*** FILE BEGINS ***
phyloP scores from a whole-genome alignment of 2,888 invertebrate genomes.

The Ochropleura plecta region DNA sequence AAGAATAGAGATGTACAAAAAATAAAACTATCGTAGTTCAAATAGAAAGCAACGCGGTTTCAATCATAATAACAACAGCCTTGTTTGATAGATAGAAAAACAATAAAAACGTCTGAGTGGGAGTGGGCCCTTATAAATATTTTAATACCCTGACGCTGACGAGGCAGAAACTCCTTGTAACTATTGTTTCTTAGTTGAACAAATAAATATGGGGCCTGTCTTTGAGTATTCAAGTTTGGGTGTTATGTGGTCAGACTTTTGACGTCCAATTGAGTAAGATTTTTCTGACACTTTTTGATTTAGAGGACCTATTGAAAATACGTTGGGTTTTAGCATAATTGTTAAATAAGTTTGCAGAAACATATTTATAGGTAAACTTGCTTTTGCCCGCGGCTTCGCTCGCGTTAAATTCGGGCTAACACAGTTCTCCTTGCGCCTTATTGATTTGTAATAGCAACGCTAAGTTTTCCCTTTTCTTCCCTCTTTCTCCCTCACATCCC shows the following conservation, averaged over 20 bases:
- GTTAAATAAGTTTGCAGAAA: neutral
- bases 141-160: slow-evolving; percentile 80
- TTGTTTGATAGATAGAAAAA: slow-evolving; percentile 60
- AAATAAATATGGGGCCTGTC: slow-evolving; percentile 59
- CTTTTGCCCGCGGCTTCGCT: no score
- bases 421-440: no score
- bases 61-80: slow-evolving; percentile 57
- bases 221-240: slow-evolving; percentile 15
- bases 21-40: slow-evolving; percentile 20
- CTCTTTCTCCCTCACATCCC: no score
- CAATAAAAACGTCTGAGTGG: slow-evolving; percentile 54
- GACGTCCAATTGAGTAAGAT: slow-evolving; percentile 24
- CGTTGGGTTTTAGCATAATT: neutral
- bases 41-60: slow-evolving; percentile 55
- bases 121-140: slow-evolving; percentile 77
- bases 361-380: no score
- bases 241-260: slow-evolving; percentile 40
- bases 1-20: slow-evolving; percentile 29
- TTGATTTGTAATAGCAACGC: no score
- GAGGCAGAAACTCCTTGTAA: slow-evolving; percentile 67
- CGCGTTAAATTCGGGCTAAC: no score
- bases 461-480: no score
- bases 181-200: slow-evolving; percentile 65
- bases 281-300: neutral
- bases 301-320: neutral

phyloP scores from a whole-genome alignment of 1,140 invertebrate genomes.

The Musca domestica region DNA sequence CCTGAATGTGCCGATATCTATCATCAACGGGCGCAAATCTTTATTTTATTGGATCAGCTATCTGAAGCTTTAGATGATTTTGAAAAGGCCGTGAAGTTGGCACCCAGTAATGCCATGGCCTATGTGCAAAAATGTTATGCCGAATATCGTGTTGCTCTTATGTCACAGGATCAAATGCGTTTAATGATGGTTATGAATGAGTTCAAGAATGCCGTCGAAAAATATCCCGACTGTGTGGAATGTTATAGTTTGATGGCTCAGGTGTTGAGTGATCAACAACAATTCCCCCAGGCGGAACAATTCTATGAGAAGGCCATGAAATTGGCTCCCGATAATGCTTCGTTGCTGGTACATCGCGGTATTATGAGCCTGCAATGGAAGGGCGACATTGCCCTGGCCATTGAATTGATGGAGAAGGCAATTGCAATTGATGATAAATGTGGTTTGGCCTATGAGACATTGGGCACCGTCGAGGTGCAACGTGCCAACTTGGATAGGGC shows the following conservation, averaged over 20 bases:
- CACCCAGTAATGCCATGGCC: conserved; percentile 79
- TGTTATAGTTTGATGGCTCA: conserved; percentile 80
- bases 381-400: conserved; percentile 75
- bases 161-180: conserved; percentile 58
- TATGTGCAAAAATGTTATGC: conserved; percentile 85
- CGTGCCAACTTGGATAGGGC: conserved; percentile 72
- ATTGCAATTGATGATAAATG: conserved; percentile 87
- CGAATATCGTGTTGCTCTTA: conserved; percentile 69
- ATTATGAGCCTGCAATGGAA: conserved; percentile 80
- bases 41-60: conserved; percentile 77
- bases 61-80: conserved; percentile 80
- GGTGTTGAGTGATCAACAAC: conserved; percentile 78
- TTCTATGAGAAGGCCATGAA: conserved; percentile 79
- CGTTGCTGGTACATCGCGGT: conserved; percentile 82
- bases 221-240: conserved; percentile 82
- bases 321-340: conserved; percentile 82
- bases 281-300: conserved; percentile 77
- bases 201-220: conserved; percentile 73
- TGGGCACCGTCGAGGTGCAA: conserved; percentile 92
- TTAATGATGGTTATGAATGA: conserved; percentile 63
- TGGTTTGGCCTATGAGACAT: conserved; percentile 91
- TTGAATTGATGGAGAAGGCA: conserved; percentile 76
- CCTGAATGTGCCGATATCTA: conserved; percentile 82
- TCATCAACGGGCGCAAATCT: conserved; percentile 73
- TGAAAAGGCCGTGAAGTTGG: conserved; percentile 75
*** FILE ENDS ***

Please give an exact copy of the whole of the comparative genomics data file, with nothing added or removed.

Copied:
phyloP scores from a whole-genome alignment of 2,888 invertebrate genomes.

The Ochropleura plecta region DNA sequence AAGAATAGAGATGTACAAAAAATAAAACTATCGTAGTTCAAATAGAAAGCAACGCGGTTTCAATCATAATAACAACAGCCTTGTTTGATAGATAGAAAAACAATAAAAACGTCTGAGTGGGAGTGGGCCCTTATAAATATTTTAATACCCTGACGCTGACGAGGCAGAAACTCCTTGTAACTATTGTTTCTTAGTTGAACAAATAAATATGGGGCCTGTCTTTGAGTATTCAAGTTTGGGTGTTATGTGGTCAGACTTTTGACGTCCAATTGAGTAAGATTTTTCTGACACTTTTTGATTTAGAGGACCTATTGAAAATACGTTGGGTTTTAGCATAATTGTTAAATAAGTTTGCAGAAACATATTTATAGGTAAACTTGCTTTTGCCCGCGGCTTCGCTCGCGTTAAATTCGGGCTAACACAGTTCTCCTTGCGCCTTATTGATTTGTAATAGCAACGCTAAGTTTTCCCTTTTCTTCCCTCTTTCTCCCTCACATCCC shows the following conservation, averaged over 20 bases:
- GTTAAATAAGTTTGCAGAAA: neutral
- bases 141-160: slow-evolving; percentile 80
- TTGTTTGATAGATAGAAAAA: slow-evolving; percentile 60
- AAATAAATATGGGGCCTGTC: slow-evolving; percentile 59
- CTTTTGCCCGCGGCTTCGCT: no score
- bases 421-440: no score
- bases 61-80: slow-evolving; percentile 57
- bases 221-240: slow-evolving; percentile 15
- bases 21-40: slow-evolving; percentile 20
- CTCTTTCTCCCTCACATCCC: no score
- CAATAAAAACGTCTGAGTGG: slow-evolving; percentile 54
- GACGTCCAATTGAGTAAGAT: slow-evolving; percentile 24
- CGTTGGGTTTTAGCATAATT: neutral
- bases 41-60: slow-evolving; percentile 55
- bases 121-140: slow-evolving; percentile 77
- bases 361-380: no score
- bases 241-260: slow-evolving; percentile 40
- bases 1-20: slow-evolving; percentile 29
- TTGATTTGTAATAGCAACGC: no score
- GAGGCAGAAACTCCTTGTAA: slow-evolving; percentile 67
- CGCGTTAAATTCGGGCTAAC: no score
- bases 461-480: no score
- bases 181-200: slow-evolving; percentile 65
- bases 281-300: neutral
- bases 301-320: neutral

phyloP scores from a whole-genome alignment of 1,140 invertebrate genomes.

The Musca domestica region DNA sequence CCTGAATGTGCCGATATCTATCATCAACGGGCGCAAATCTTTATTTTATTGGATCAGCTATCTGAAGCTTTAGATGATTTTGAAAAGGCCGTGAAGTTGGCACCCAGTAATGCCATGGCCTATGTGCAAAAATGTTATGCCGAATATCGTGTTGCTCTTATGTCACAGGATCAAATGCGTTTAATGATGGTTATGAATGAGTTCAAGAATGCCGTCGAAAAATATCCCGACTGTGTGGAATGTTATAGTTTGATGGCTCAGGTGTTGAGTGATCAACAACAATTCCCCCAGGCGGAACAATTCTATGAGAAGGCCATGAAATTGGCTCCCGATAATGCTTCGTTGCTGGTACATCGCGGTATTATGAGCCTGCAATGGAAGGGCGACATTGCCCTGGCCATTGAATTGATGGAGAAGGCAATTGCAATTGATGATAAATGTGGTTTGGCCTATGAGACATTGGGCACCGTCGAGGTGCAACGTGCCAACTTGGATAGGGC shows the following conservation, averaged over 20 bases:
- CACCCAGTAATGCCATGGCC: conserved; percentile 79
- TGTTATAGTTTGATGGCTCA: conserved; percentile 80
- bases 381-400: conserved; percentile 75
- bases 161-180: conserved; percentile 58
- TATGTGCAAAAATGTTATGC: conserved; percentile 85
- CGTGCCAACTTGGATAGGGC: conserved; percentile 72
- ATTGCAATTGATGATAAATG: conserved; percentile 87
- CGAATATCGTGTTGCTCTTA: conserved; percentile 69
- ATTATGAGCCTGCAATGGAA: conserved; percentile 80
- bases 41-60: conserved; percentile 77
- bases 61-80: conserved; percentile 80
- GGTGTTGAGTGATCAACAAC: conserved; percentile 78
- TTCTATGAGAAGGCCATGAA: conserved; percentile 79
- CGTTGCTGGTACATCGCGGT: conserved; percentile 82
- bases 221-240: conserved; percentile 82
- bases 321-340: conserved; percentile 82
- bases 281-300: conserved; percentile 77
- bases 201-220: conserved; percentile 73
- TGGGCACCGTCGAGGTGCAA: conserved; percentile 92
- TTAATGATGGTTATGAATGA: conserved; percentile 63
- TGGTTTGGCCTATGAGACAT: conserved; percentile 91
- TTGAATTGATGGAGAAGGCA: conserved; percentile 76
- CCTGAATGTGCCGATATCTA: conserved; percentile 82
- TCATCAACGGGCGCAAATCT: conserved; percentile 73
- TGAAAAGGCCGTGAAGTTGG: conserved; percentile 75